Unsealed bank records appear to reinforce the claim that Democrat Hillary Clinton’s campaign bought and paid for the sensational “piss-gate” dossier that used anonymous sources to smear President Trump by falsely linking him to Russia.
The dossier is the salacious, 35-page report commissioned by Democrat-aligned opposition research firm Fusion GPS. The statements in the partisan hit job were compiled by former British spy Christopher Steele and published by BuzzFeed. One claim was that Donald Trump hired prostitutes to urinate on a bed.
The dossier was just one of many particularly outrageous dirty tricks Clinton’s campaign to undercut her opponent’s campaign during the 2016 election cycle. Clinton also personally authorized the illicit efforts of socialist felon Bob Creamer and organizer Scott Foval who fomented violence at Trump campaign rallies, as James O’Keefe’s Project Veritas group revealed in undercover videos.
President Trump and his defenders have repeatedly suggested Democrats, Russia, or the FBI – or all three – may have helped fund the infamous document dump.
What’s new here are bank records from two Democrat-aligned law firms listing 112 transactions involving Fusion GPS. Clinton campaign and DNC lawyer Marc Elias reportedly hired Fusion GPS in April 2016 to conduct opposition research against Trump.
The documents were made public after Washington, D.C.-based federal Judge Richard Leon, who is presiding over a lawsuit related to Fusion’s records, ordered them unsealed. Fusion fought the unsealing request.
As the Daily Caller reports:
Perkins Coie, the law firm that represented the Clinton campaign and DNC, paid Fusion a total of $1,024,408 between May 24, 2016 and Dec. 28, 2016, the records show.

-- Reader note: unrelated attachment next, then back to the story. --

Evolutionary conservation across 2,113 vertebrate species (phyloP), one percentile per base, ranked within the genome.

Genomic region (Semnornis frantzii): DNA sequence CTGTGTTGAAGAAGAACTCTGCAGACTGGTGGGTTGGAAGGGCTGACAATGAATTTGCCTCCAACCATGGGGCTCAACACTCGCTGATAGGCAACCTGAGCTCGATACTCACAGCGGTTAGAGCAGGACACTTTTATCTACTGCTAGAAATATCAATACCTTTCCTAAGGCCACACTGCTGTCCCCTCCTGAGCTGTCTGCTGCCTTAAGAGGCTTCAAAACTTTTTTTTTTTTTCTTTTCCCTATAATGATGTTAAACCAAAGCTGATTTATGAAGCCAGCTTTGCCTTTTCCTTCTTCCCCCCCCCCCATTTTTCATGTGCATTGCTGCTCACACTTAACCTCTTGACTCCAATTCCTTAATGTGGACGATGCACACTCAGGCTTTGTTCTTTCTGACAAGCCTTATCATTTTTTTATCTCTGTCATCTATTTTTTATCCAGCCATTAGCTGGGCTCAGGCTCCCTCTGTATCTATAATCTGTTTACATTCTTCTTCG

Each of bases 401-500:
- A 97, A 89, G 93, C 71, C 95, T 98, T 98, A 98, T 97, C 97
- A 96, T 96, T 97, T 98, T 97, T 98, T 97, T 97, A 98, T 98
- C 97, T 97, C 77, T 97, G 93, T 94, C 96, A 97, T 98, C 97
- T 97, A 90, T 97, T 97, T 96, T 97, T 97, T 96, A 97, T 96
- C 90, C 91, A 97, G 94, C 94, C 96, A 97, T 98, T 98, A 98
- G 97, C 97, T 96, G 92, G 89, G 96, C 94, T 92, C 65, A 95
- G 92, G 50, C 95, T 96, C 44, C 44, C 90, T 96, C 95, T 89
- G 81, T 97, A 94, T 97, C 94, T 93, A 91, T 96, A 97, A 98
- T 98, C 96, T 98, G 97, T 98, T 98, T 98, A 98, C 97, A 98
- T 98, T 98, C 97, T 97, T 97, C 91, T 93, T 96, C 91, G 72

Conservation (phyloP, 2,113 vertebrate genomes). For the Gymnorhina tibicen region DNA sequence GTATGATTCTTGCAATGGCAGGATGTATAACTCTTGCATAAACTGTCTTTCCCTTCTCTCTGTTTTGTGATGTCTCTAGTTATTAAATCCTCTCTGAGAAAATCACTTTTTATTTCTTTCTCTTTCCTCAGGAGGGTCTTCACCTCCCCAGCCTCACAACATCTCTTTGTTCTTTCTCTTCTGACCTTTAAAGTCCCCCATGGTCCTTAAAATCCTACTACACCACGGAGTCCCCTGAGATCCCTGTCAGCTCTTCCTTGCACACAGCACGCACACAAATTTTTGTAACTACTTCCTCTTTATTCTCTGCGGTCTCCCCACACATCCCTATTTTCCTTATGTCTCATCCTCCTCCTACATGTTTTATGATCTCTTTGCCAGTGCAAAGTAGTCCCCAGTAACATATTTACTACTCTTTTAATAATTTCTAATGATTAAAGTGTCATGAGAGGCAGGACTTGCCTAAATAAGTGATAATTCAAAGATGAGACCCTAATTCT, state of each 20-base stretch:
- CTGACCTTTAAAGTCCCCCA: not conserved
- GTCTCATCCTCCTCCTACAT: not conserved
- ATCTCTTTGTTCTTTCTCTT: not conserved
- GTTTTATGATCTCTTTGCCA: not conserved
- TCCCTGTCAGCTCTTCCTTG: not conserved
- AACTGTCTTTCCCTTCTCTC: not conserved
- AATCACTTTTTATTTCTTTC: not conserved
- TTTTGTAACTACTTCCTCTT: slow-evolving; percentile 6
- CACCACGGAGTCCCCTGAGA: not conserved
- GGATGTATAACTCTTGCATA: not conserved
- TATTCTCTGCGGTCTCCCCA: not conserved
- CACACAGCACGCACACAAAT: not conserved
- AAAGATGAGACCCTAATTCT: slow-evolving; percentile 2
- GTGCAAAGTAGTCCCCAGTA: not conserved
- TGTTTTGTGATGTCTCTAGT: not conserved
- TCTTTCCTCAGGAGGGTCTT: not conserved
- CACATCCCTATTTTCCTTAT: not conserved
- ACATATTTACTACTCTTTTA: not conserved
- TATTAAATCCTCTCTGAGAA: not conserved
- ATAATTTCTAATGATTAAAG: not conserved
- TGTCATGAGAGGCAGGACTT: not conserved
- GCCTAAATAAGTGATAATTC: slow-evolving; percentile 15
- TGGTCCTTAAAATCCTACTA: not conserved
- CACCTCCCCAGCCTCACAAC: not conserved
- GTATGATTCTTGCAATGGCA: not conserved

The largest payment was made just before the election. Perkins Coie made a $365,275 payment to Fusion GPS on Oct. 28, 2016, according to the records.
The records show that Fusion was also paid $523,651 by the law firm BakerHostetler between March 7, 2016 and Oct. 31, 2016.
Fusion worked for BakerHostetler to investigate Bill Browder, a London-based banker who helped push through the Magnitsky Act, a sanctions law vehemently opposed by the Kremlin.
BakerHostetler also acted for Prevezon Holdings and its owner, Russian businessman Denis Katsyv, who tried to blunt the effect of the sanctions.
Former Wall Street Journal reporter and Fusion GPS co-founder Glenn Simpson worked on the Browder project alongside Russian attorney Natalia Veselnitskaya, who famously attended a meeting at Trump Tower in Manhattan with top Trump campaign staffers on June 9, 2016. Veselnitskaya brought Simpson’s research with her to the meeting and shared it with Russia’s prosecutor general, Yuri Chaika, according to the Daily Caller.
Testifying before the House Intelligence Committee this week, Simpson said he was unaware that Veselnitskaya gave information about Browder information to Chaika or to Donald Trump Jr., the campaign’s lead person at the storied meeting. Simpson also testified that he only learned Veselnitskaya had attended the meeting when media outlets reported it.
The House Intelligence Committee is now seeking records it says are “related to Fusion’s payments to journalists who have reported on Russia issues relevant to its investigation.” The reporters’ names were not provided.